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Evidence on Demand has created a new topic guide, “Conflict, Climate and Environment,” by Katie Peters and Janani Vivekananda. Below is an overview of the guide and a list of the key messages. The guide provides an extensive overview of climate and conflict linkages, including knowledge gaps and suggestions for effective and sensitive policy-making. A PDF of the guide can be found on the Evidence on Demand website and is well worth a read. (more…)
The U.S. State Department has just released its “2014 U.S. Climate Action Report to the UN Framework Convention on Climate Change.” As announced on the official website:
On January 1, 2014, the Department of State submitted the 2014 U.S. Climate Action Report to the United Nations Framework Convention on Climate Change (UNFCCC). This report, which includes the First U.S. Biennial Report and Sixth U.S. National Communication to the UNFCCC, details actions the United States is taking domestically and internationally to mitigate, adapt to, and assist others in addressing climate change. (more…)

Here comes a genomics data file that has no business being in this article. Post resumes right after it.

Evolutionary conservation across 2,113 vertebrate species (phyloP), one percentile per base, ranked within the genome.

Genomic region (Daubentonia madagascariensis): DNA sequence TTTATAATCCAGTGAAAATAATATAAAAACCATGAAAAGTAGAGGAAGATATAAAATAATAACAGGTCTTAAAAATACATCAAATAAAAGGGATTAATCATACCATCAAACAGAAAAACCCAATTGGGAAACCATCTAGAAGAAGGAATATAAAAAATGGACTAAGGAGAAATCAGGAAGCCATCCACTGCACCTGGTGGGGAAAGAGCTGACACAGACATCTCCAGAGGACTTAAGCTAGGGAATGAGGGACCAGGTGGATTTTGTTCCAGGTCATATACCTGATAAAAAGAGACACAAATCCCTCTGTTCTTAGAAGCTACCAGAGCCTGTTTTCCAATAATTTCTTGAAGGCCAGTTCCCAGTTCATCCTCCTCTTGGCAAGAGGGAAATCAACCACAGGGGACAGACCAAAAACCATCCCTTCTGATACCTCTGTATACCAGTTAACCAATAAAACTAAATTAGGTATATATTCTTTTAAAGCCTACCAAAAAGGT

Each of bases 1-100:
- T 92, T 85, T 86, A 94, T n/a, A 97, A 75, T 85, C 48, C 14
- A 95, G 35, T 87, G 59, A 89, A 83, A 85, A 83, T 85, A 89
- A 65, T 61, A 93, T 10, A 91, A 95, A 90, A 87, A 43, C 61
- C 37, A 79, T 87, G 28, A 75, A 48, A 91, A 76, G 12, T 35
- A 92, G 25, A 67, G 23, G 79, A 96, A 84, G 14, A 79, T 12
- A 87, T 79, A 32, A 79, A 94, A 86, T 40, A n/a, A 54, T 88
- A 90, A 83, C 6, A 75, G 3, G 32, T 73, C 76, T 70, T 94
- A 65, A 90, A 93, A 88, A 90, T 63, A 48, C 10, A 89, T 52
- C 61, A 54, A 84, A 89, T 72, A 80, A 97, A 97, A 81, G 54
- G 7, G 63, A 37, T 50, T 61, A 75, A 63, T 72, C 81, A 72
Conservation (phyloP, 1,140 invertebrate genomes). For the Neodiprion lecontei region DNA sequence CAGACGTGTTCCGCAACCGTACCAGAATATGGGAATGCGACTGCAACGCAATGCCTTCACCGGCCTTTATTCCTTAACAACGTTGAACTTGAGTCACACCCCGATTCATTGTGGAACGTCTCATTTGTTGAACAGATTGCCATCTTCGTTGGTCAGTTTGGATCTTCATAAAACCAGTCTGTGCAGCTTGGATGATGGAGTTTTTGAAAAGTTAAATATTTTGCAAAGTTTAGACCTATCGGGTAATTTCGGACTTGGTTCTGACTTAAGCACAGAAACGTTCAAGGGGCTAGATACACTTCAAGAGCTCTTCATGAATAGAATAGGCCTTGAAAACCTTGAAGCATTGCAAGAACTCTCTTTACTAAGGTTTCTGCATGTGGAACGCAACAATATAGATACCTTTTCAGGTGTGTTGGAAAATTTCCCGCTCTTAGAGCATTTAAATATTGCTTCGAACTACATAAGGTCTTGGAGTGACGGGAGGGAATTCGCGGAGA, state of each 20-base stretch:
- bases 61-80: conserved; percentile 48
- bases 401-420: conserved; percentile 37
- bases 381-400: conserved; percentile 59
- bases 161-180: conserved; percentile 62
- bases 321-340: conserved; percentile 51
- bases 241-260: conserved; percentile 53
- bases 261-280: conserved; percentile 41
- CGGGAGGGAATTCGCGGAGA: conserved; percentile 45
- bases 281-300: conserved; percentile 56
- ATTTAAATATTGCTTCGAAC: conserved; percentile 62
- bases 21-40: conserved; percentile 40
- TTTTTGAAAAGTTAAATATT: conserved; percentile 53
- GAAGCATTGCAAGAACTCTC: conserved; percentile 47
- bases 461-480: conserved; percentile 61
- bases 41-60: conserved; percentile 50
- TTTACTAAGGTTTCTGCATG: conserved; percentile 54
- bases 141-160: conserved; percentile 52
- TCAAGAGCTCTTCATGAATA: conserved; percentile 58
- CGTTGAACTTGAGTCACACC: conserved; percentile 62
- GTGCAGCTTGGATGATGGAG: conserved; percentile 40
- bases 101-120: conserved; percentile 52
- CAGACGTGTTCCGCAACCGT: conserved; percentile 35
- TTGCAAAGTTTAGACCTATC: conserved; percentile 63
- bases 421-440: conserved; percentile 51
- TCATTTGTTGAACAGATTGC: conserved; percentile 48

The Strauss Center’s Climate Change and African Political Stability (CCAPS) program recently released a new online dashboard that allows users to assess climate and security vulnerability in Africa. According to their website:
“CCAPS climate dashboard, an online platform that displays data on physical, socio-economic, demographic, and political insecurities to assess how these factors contribute to “climate security” vulnerability in Africa.” (more…)
UT Austin’s Climate Change and African Political Stability (CCAPS) program just released a new brief highlighting the results of primary research designed to test CCAP’s vulnerability model, which focuses on the security dimension of climate vulnerability (in this case, “the potential for climate change to put large numbers of people at risk of death from exposure to climate related hazards.”) To test the model, and gauge the local understanding of and response to this climate-security challenge, the research team interviewed a broad cross-section of local civil society actors in “Ethiopia, Kenya, Malawi, Morocco, Mozambique, Namibia, Senegal, South Africa, Tanzania, Uganda, Zambia, and Zimbabwe.”
Both the brief and the full report can be found here.